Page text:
PP04WWI - America and the Great America and the Great War...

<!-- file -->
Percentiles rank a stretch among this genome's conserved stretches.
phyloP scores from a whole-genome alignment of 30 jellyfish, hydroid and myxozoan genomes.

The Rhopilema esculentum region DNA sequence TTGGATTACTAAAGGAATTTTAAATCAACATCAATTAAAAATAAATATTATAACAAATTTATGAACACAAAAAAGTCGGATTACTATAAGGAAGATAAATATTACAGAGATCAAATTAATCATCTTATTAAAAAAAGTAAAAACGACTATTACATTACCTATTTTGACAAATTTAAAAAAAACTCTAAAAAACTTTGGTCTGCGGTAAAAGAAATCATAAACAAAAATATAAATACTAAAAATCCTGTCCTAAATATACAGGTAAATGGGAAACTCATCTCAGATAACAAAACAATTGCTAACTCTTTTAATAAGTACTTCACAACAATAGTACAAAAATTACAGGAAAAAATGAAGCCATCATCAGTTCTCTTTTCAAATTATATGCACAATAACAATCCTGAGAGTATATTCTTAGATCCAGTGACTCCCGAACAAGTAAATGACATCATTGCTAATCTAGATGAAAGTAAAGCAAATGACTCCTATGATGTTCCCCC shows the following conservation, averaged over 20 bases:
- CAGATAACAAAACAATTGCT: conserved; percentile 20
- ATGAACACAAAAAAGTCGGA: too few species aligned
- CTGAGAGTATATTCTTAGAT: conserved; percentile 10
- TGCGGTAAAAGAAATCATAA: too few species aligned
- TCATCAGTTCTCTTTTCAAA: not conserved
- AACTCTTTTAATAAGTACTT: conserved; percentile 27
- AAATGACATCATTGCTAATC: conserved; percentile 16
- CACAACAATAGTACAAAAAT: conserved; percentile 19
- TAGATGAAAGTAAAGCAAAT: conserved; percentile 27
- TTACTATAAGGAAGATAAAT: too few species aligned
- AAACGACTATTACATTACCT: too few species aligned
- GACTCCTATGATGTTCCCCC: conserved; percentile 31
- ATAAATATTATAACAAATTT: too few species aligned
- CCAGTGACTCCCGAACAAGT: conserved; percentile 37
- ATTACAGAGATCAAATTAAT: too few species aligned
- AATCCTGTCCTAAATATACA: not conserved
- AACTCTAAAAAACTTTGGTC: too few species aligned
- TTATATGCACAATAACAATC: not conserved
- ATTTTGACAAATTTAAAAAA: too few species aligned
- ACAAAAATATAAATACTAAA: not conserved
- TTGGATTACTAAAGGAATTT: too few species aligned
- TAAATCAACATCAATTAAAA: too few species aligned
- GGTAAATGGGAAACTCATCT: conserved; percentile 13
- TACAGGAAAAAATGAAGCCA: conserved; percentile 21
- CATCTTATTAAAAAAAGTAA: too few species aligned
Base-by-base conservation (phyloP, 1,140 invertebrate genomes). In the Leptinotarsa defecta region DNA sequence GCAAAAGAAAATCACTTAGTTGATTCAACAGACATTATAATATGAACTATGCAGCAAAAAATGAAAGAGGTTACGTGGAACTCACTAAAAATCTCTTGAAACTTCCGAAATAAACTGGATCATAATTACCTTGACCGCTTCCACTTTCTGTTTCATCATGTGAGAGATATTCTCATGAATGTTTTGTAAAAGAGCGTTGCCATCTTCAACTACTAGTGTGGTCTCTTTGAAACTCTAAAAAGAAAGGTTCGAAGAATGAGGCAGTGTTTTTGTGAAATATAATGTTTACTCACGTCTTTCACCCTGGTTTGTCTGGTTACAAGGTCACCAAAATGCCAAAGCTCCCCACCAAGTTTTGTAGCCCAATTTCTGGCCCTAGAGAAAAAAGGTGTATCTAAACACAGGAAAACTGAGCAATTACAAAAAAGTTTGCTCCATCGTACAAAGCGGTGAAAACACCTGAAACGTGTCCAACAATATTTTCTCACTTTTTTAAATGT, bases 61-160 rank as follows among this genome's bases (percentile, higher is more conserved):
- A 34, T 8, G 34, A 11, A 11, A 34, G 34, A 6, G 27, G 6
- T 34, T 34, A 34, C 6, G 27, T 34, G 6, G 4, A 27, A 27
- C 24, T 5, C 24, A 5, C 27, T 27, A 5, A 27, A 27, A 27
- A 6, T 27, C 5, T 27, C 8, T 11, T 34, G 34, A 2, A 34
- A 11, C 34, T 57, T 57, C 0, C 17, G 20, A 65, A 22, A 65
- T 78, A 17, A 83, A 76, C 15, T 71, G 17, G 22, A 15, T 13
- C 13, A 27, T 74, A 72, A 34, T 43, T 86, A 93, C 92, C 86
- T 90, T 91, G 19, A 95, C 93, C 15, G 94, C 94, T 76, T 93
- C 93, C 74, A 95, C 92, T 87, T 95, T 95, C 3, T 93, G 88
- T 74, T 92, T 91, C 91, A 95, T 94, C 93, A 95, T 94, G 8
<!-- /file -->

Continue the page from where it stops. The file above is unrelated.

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Unformatted text preview: America and the Great America and the Great War Discuss the process of US involvement in World War I from its early claims of neutrality through the declaration, fighting and conclusion of the war. The Road to War The Road to War Collapse of European Peace Collapse of European Peace 1914 – Competing Alliances Anglo­German Rivalry June 28, 1914 – Assassination of Archduke Franz Ferdinand Austria Hungary and Serbia Sarajevo, Bosnia Ignited Alliance System Triple Entente Triple Alliance Alliance System and War Alliance System and War Austria Hungary and Germany v. Serbia Serbia and Russia Germany v. Russia and France – invasion of Belgium Great Britain v. Germany By 1915 all Europe at War American Neutrality American Neutrality Wilson – “impartial in thought as well as deed” American Sympathies Pro­British Pro­German Propaganda American Economic Interests Naval Blockade Arsenal for Allies Preparedness v. Pacifism Preparedness v. Pacifism 1915 – Military Buildup 1916 – “He kept us out of war” January, 1917 – War for Democracy League of Nations “Peace without Victory” Document 33 Provocation Provocation Unrestricted Submarine Warfare Lusitania Zimmerman Telegram Russian Revolution – Alexander Kerensky War declared – April 6, 1917 Waging War Waging War American Naval Assistance American Naval Assistance American destroyers Escorts Anti­submarine mines in North Sea Dramatic Results ­­ April 1917 – Germans had sunk 900,000 tons; by December 350, 000 tons; by October 1918, 112,000 tons. Ground Force Relief Ground Force Relief War of Attrition Bolshevik Revolution V.I. Lenin Russian Withdrawal Selective Service Act – May 1917 – 3 million men Spring 1918 – November 1918 Fighting the War Fighting the War WWI and new technology Machine guns and high power artillery Trenches New weapons – Attack without Contact Logistics Airplanes Navy New Technology and Casualties “Total War” The Home Front The Home Front Organizing the US Economy for Organizing the US Economy for War $32 billion Liberty Bonds ­ $23 billion Taxes ­­ $10 billion Meeting the Needs of War 1916 – Council of National Defense Civilian Advisory Commission “War Boards” – War Industries Board (WIB) National War Labor Board The Search for Social The Search for Social Unity Committee on Public Information Committee on Public Information (CPI) George Creel Propaganda “Self­Censorship Anti­German sentiment Suppressing Dissent Suppressing Dissent Espionage Act 1917 Emma Goldman (Document 34) Eugene V. Debs Sabotage Act and Sedition Act US v. Spirit of ’76 Robert Goldstein “One hundred percent Americanism” Anti­German Sentiment Anti­German Sentiment What were the original names? Hot dogs Liberty meat Liberty cabbage Liberty pups Liberty measles ...
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